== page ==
The North Shore Marathon is just 12 weeks away. It'll be my second full marathon, and out of all my goals for this year, it is the highest, most valued. I have the goal of a sub-3:30 time, and hopes of getting it considerably lower. My other goals in between it and now, my 10k and 5k goals are at this point to serve this greater goal. 12 weeks is both far and near - individual weeks can play huge parts in the lead-in; a single run or injury can bring it all down. It has clearly got my attention.
To understand and be better prepared than last year it's important to know what went right and wrong last year. I should have had the fitness to get close to 3:30 at the Auckland Marathon. Instead I got 3:46 with an exhausting last quarter. My post-mortem of factors that led to the disappointment, from close range to long range are as follows:
- Running too fast in the first half
- Not hydrating well during the race on a warmer than average morning.
- Risking fueling with just dates and never considering using the gel I had in my hydration vest.
- Doing my training runs on average too fast, with few easy runs.
- Not sustaining a consistent mileage in the weeks leading up to the event.
Many of these lessons I've already applied. Point 4 I believe I've partly succeeded in. I now do 2-3 completely easy runs during the week and have reined in my long run speed, with only a few indiscretions. For example, last week I was doing an easy run and in the last 5 kilometres found a "second wind" that I just ran with. Considering I had a hard run the previous day, it was probably ill-advised. My calves felt quite tender on the rest day and then they still had some residual soreness, which then affected my long run today. It served as a reminder that speed has the capacity to kill this campaign. Going slow now can only lead to more speed and health in the long run.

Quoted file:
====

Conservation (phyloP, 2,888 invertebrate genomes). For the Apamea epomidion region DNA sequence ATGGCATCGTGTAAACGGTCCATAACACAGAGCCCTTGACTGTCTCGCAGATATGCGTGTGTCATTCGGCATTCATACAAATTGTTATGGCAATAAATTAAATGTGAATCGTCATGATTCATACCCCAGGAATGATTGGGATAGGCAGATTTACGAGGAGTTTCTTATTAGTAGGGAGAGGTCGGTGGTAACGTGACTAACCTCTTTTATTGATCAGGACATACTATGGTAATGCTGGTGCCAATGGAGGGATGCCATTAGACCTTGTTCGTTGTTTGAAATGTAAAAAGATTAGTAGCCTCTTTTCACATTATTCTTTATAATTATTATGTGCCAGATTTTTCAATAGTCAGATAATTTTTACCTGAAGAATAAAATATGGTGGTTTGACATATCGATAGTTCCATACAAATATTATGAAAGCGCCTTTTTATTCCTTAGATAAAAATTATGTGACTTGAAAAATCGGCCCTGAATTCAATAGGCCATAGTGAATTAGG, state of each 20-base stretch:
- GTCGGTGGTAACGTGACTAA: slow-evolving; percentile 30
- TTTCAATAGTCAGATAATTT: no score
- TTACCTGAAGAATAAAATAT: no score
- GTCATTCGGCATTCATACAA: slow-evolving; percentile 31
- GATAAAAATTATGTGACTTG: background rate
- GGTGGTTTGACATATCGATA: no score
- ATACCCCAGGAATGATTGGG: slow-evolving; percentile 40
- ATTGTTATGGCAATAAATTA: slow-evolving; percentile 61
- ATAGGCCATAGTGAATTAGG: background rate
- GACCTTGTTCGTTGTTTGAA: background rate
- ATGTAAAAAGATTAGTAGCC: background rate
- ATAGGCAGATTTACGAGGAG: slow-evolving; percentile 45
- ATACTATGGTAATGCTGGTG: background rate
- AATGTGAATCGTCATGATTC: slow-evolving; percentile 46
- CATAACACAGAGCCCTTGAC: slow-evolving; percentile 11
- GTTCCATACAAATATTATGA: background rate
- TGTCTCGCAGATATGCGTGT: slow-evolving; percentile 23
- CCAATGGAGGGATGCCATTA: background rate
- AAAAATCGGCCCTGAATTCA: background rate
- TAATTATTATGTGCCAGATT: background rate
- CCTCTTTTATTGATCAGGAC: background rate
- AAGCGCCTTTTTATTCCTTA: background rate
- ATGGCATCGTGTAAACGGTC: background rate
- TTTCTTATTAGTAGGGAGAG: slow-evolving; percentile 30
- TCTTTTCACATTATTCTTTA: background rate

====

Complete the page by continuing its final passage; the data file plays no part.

And that was what went wrong last year, which led to point 5. I had momentum back in January 2017 until I did three straight days of fast runs, had one rest day and then one more intense run was enough to give me a calf tear and a couple of months out of action. After recovery and progress, I again were delayed by niggles both perceived and real. The biggest of these was my knee ligament issue that developed in July, which started once I started doing increasingly long runs far more early than I should have. For perspective, even though I was doing a few runs a week, the long run was often over half the mileage for the whole week. I was a so-called "Weekend Warrior" making up for a lack of running during the week by going overboard on the weekend. Every three "good" weeks of mileage would invariably be followed with a week of worry when something causes me to fret that I was overdoing it. This year I've built up in a more reasonable way. Two straight months I've average over 50km a week. In the last four weeks I've pushed it up from the 50s, now into the 70s. I'll consolidate around this level while aiming to push up further, peaking at 100km for the peak weeks in early August. In other words, touch wood, I've got a more informed, strategic mindset to get me in better shape to my goal.
As for points 1-3, that's race day.
Of course those are just to address the missteps of the previous attempt.